Kodak finally found a buyer for its 1,100-patent digital imaging portfolio, and an end to its bankruptcy may be in sight. A consortium led by Intellectual Ventures and RPX Corp. and including Apple, Google, Adobe, Amazon, Samsung, Microsoft, Research in Motion, HTC, Huawei and Shutterfly will acquire the patents. This is good news for Kodak, but Alexander Poltorak comments on why Kodak's patent auction didn't produce the kind of bidding bonanza that Nortel Networks' patent auction did in 2011. ("Kodak in $525 mln patent deal, eyes bankruptcy end" Reuters.com - December 19, 2012)
Article excerpt: Kodak's patents hit the market as intellectual property values have soared and technology companies have plowed money into patent-related litigation.
For example, last year Nortel Networks sold 6,000 wireless patents in a bankruptcy auction for $4.5 billion and earlier this year Google spent $12.5 billion for patent-rich Motorola Mobility.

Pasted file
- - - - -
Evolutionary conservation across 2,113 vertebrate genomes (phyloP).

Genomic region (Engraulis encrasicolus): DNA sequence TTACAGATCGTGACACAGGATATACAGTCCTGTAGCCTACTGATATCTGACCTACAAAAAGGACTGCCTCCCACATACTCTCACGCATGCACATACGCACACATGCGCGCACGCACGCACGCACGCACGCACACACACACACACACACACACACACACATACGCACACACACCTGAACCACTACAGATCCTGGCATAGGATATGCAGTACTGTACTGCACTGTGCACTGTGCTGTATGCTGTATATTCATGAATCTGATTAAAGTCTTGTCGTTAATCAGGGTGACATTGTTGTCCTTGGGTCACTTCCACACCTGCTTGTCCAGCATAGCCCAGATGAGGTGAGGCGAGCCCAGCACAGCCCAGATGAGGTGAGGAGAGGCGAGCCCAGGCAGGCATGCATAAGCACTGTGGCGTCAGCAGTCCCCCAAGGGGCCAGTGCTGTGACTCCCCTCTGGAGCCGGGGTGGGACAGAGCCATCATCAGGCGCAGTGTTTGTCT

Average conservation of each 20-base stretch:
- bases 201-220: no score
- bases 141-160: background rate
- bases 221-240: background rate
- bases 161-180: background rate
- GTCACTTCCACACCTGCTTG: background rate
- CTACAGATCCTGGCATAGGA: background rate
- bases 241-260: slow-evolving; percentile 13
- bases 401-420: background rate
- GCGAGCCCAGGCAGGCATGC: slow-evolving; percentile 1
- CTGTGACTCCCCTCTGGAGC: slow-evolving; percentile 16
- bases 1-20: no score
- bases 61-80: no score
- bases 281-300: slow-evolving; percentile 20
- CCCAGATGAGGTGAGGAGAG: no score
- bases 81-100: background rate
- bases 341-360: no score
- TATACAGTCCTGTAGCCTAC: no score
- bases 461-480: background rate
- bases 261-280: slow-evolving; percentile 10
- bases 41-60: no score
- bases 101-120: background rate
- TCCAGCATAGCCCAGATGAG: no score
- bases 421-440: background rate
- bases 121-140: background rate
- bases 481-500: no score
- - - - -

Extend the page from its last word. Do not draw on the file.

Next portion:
But Kodak's patent auction dragged on beyond the initial expectation that it would be wrapped up in August. One patent specialist blamed those early, overly optimistic valuations, which he said encouraged Kodak's team to set their sights too high.
"Unfortunately (Kodak's management) was misled into thinking it was worth billions of dollars and it wasn't," said Alex Poltorak, chairman of General Patent Corp, a patent licensing firm. "I think they sold them at a very good price."
He said after Google acquired Motorola, the search engine company no longer needed patents at any price, deflating the intellectual property market.